SGI unveils integrated blade platform
- By Rutrell Yasin
- Jun 27, 2007
Silicon Graphics yesterday unveiled the first of a new line of blade servers built to handle high-performance computing applications and large-scale-out workloads, company officials said.
The company is targeting the users of clustered servers who want better performance and reliability out of their systems, said Alison Ryan, vice president of business development at SGI.
The SGI Altix ICE 8200 addresses the major challenges these users face such as system manageability, performance, scalability, power, cooling and facilities issues, she said.
Altix ICE combines several commodity technologies such as InfiniBand networking functionality, Intel Xeon processors and the Linux operating system with SGI's high-performance computing capabilities.
The 8200 incorporates a next-generation processor board called Atoka, co-designed by SGI and Intel for high-performance computing, said SGI chief executive officer Robert Ewald at a press event in Washington. The board lets a single SGI Altix ICE 8200 blade be powered by two Dual or Quad core Intel Xeon processors and offers up to 32 gigabytes of memory.
In fact, a single SGI Altix ICE 8200 rack can be powered by as many as 512 Intel Xeon processors cores and deliver 6 teraflops of performance, SGI officials said. The SGI Altix 8200 is available in configurations ranging from 8 to 512 processors per rack. A full rack of 512 Xeon processor cores is approximately $350,000.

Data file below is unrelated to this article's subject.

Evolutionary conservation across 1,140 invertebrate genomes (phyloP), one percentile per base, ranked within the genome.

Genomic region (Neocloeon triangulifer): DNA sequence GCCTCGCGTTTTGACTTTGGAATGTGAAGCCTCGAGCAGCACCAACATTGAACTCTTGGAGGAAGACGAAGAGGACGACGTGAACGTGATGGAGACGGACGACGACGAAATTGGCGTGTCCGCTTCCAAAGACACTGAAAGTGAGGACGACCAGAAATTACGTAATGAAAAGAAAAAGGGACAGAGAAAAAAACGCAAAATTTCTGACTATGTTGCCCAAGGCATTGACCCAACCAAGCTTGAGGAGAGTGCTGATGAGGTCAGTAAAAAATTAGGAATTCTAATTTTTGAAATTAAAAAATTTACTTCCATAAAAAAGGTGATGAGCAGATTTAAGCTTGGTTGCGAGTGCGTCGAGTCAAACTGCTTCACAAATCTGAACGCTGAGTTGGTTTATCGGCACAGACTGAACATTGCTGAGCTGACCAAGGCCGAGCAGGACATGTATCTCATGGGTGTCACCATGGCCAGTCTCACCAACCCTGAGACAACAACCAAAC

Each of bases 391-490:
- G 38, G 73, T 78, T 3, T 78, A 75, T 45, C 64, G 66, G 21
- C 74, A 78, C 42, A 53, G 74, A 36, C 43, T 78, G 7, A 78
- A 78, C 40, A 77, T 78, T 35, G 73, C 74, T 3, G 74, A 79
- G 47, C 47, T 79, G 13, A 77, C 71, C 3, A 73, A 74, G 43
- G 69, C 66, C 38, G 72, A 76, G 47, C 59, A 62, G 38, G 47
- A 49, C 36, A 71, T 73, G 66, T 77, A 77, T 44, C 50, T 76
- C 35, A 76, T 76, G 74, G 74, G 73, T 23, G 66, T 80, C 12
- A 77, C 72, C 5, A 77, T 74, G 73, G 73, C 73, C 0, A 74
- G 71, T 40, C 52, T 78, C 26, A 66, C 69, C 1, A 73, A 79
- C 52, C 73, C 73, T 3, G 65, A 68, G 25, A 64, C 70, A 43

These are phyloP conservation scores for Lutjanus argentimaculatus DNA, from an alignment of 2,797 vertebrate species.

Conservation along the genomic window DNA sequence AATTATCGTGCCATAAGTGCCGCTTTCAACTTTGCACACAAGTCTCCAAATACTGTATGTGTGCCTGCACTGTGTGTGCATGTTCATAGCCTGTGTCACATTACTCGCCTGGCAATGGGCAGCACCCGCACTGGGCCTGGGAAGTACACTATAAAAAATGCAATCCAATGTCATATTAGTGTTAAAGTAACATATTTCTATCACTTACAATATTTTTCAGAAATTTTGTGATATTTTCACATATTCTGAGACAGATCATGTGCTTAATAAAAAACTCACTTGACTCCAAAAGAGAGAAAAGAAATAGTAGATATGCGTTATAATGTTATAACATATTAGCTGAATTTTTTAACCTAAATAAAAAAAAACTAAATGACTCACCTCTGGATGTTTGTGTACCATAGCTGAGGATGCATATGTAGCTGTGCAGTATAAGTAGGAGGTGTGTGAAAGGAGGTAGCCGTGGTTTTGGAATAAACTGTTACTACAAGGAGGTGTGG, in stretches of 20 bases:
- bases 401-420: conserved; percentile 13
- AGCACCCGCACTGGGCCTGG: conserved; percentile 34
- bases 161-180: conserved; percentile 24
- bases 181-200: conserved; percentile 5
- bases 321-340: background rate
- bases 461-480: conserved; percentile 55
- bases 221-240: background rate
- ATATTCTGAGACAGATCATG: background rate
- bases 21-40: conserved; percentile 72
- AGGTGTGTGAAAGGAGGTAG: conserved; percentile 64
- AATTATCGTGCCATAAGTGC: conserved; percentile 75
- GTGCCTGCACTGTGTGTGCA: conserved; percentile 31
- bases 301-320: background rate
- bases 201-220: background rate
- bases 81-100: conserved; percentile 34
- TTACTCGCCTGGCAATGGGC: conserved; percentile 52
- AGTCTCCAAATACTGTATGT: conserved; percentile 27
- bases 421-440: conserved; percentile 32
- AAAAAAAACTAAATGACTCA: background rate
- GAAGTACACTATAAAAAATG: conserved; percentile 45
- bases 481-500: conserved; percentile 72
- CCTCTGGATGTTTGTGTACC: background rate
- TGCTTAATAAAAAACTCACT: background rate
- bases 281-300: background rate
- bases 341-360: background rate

'It is absolutely cable-free in terms of the rack itself,' Ryan said. 'That is significant for a rack that holds 512 cores,' she said. The cable-free rack unit and InfiniBand network interface cards built on the Atoka board help reduce the number of failure points in each rack, according to SGI.
SGI faces competition from IBM and Hewlett-Packard, which have already established a presence in the high-performance arena with blade-based systems, according to a recent IDC report on Altix ICE. However, SGI's system could be an attractive alternative for users with medium-sized to large-scale-out workloads, the report states.
Rutrell Yasin is is a freelance technology writer for GCN.